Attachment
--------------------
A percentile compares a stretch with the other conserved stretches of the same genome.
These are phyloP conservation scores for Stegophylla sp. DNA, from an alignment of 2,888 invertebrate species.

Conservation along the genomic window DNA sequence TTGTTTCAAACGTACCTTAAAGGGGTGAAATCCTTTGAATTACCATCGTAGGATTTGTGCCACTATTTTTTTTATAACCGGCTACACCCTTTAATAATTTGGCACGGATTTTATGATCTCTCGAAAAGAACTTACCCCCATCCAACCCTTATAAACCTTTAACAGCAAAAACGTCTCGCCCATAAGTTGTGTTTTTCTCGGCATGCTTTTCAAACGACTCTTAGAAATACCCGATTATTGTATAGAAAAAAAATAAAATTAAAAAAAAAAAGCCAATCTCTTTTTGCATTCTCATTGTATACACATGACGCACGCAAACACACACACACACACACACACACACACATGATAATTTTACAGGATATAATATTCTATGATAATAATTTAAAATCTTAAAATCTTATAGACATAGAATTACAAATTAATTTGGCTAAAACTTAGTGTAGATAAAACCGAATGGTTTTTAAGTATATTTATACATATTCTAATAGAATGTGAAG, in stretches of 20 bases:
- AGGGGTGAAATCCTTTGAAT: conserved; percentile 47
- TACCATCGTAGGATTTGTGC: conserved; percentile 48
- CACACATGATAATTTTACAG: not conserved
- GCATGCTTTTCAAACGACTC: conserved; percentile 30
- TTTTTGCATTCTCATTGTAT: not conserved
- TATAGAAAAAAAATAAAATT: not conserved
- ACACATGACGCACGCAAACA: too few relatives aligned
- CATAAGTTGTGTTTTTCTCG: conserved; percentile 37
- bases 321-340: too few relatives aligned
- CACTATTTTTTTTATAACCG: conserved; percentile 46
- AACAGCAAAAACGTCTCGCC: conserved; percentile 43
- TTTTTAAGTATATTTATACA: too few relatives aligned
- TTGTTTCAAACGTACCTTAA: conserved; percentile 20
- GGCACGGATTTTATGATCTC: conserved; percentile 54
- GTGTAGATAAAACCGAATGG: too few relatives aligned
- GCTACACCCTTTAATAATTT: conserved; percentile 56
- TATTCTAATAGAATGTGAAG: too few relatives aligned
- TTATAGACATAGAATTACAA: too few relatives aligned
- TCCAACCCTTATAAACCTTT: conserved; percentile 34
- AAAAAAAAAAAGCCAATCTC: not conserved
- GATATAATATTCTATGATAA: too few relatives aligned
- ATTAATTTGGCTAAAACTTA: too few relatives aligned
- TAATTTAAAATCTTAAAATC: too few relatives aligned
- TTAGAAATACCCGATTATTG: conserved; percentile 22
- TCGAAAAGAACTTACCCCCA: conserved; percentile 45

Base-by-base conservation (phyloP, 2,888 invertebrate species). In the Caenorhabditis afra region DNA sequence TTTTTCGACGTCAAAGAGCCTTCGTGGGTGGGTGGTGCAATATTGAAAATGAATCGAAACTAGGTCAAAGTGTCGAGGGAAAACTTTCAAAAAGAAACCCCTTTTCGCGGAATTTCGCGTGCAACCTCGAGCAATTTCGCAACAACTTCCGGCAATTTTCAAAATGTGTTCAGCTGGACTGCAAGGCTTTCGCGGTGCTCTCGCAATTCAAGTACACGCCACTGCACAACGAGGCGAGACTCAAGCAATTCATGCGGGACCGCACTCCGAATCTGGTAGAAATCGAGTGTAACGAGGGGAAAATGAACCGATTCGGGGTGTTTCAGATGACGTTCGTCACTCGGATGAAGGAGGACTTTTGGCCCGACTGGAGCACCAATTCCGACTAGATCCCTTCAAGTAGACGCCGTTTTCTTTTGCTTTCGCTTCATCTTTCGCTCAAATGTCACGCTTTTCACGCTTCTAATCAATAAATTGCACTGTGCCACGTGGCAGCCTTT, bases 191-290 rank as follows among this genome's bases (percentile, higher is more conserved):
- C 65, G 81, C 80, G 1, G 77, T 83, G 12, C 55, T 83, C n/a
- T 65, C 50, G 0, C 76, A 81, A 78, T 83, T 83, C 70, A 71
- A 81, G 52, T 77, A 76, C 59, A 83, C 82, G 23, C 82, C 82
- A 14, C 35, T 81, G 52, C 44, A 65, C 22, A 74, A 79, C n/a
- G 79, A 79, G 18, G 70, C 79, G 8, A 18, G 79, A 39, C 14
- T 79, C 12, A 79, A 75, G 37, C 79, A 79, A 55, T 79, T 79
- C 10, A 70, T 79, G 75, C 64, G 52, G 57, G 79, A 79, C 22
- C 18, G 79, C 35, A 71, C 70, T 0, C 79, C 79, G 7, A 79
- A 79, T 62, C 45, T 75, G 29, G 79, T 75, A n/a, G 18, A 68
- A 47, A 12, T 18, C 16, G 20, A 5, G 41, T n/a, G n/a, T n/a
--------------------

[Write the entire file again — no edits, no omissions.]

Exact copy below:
A percentile compares a stretch with the other conserved stretches of the same genome.
These are phyloP conservation scores for Stegophylla sp. DNA, from an alignment of 2,888 invertebrate species.

Conservation along the genomic window DNA sequence TTGTTTCAAACGTACCTTAAAGGGGTGAAATCCTTTGAATTACCATCGTAGGATTTGTGCCACTATTTTTTTTATAACCGGCTACACCCTTTAATAATTTGGCACGGATTTTATGATCTCTCGAAAAGAACTTACCCCCATCCAACCCTTATAAACCTTTAACAGCAAAAACGTCTCGCCCATAAGTTGTGTTTTTCTCGGCATGCTTTTCAAACGACTCTTAGAAATACCCGATTATTGTATAGAAAAAAAATAAAATTAAAAAAAAAAAGCCAATCTCTTTTTGCATTCTCATTGTATACACATGACGCACGCAAACACACACACACACACACACACACACACATGATAATTTTACAGGATATAATATTCTATGATAATAATTTAAAATCTTAAAATCTTATAGACATAGAATTACAAATTAATTTGGCTAAAACTTAGTGTAGATAAAACCGAATGGTTTTTAAGTATATTTATACATATTCTAATAGAATGTGAAG, in stretches of 20 bases:
- AGGGGTGAAATCCTTTGAAT: conserved; percentile 47
- TACCATCGTAGGATTTGTGC: conserved; percentile 48
- CACACATGATAATTTTACAG: not conserved
- GCATGCTTTTCAAACGACTC: conserved; percentile 30
- TTTTTGCATTCTCATTGTAT: not conserved
- TATAGAAAAAAAATAAAATT: not conserved
- ACACATGACGCACGCAAACA: too few relatives aligned
- CATAAGTTGTGTTTTTCTCG: conserved; percentile 37
- bases 321-340: too few relatives aligned
- CACTATTTTTTTTATAACCG: conserved; percentile 46
- AACAGCAAAAACGTCTCGCC: conserved; percentile 43
- TTTTTAAGTATATTTATACA: too few relatives aligned
- TTGTTTCAAACGTACCTTAA: conserved; percentile 20
- GGCACGGATTTTATGATCTC: conserved; percentile 54
- GTGTAGATAAAACCGAATGG: too few relatives aligned
- GCTACACCCTTTAATAATTT: conserved; percentile 56
- TATTCTAATAGAATGTGAAG: too few relatives aligned
- TTATAGACATAGAATTACAA: too few relatives aligned
- TCCAACCCTTATAAACCTTT: conserved; percentile 34
- AAAAAAAAAAAGCCAATCTC: not conserved
- GATATAATATTCTATGATAA: too few relatives aligned
- ATTAATTTGGCTAAAACTTA: too few relatives aligned
- TAATTTAAAATCTTAAAATC: too few relatives aligned
- TTAGAAATACCCGATTATTG: conserved; percentile 22
- TCGAAAAGAACTTACCCCCA: conserved; percentile 45

Base-by-base conservation (phyloP, 2,888 invertebrate species). In the Caenorhabditis afra region DNA sequence TTTTTCGACGTCAAAGAGCCTTCGTGGGTGGGTGGTGCAATATTGAAAATGAATCGAAACTAGGTCAAAGTGTCGAGGGAAAACTTTCAAAAAGAAACCCCTTTTCGCGGAATTTCGCGTGCAACCTCGAGCAATTTCGCAACAACTTCCGGCAATTTTCAAAATGTGTTCAGCTGGACTGCAAGGCTTTCGCGGTGCTCTCGCAATTCAAGTACACGCCACTGCACAACGAGGCGAGACTCAAGCAATTCATGCGGGACCGCACTCCGAATCTGGTAGAAATCGAGTGTAACGAGGGGAAAATGAACCGATTCGGGGTGTTTCAGATGACGTTCGTCACTCGGATGAAGGAGGACTTTTGGCCCGACTGGAGCACCAATTCCGACTAGATCCCTTCAAGTAGACGCCGTTTTCTTTTGCTTTCGCTTCATCTTTCGCTCAAATGTCACGCTTTTCACGCTTCTAATCAATAAATTGCACTGTGCCACGTGGCAGCCTTT, bases 191-290 rank as follows among this genome's bases (percentile, higher is more conserved):
- C 65, G 81, C 80, G 1, G 77, T 83, G 12, C 55, T 83, C n/a
- T 65, C 50, G 0, C 76, A 81, A 78, T 83, T 83, C 70, A 71
- A 81, G 52, T 77, A 76, C 59, A 83, C 82, G 23, C 82, C 82
- A 14, C 35, T 81, G 52, C 44, A 65, C 22, A 74, A 79, C n/a
- G 79, A 79, G 18, G 70, C 79, G 8, A 18, G 79, A 39, C 14
- T 79, C 12, A 79, A 75, G 37, C 79, A 79, A 55, T 79, T 79
- C 10, A 70, T 79, G 75, C 64, G 52, G 57, G 79, A 79, C 22
- C 18, G 79, C 35, A 71, C 70, T 0, C 79, C 79, G 7, A 79
- A 79, T 62, C 45, T 75, G 29, G 79, T 75, A n/a, G 18, A 68
- A 47, A 12, T 18, C 16, G 20, A 5, G 41, T n/a, G n/a, T n/a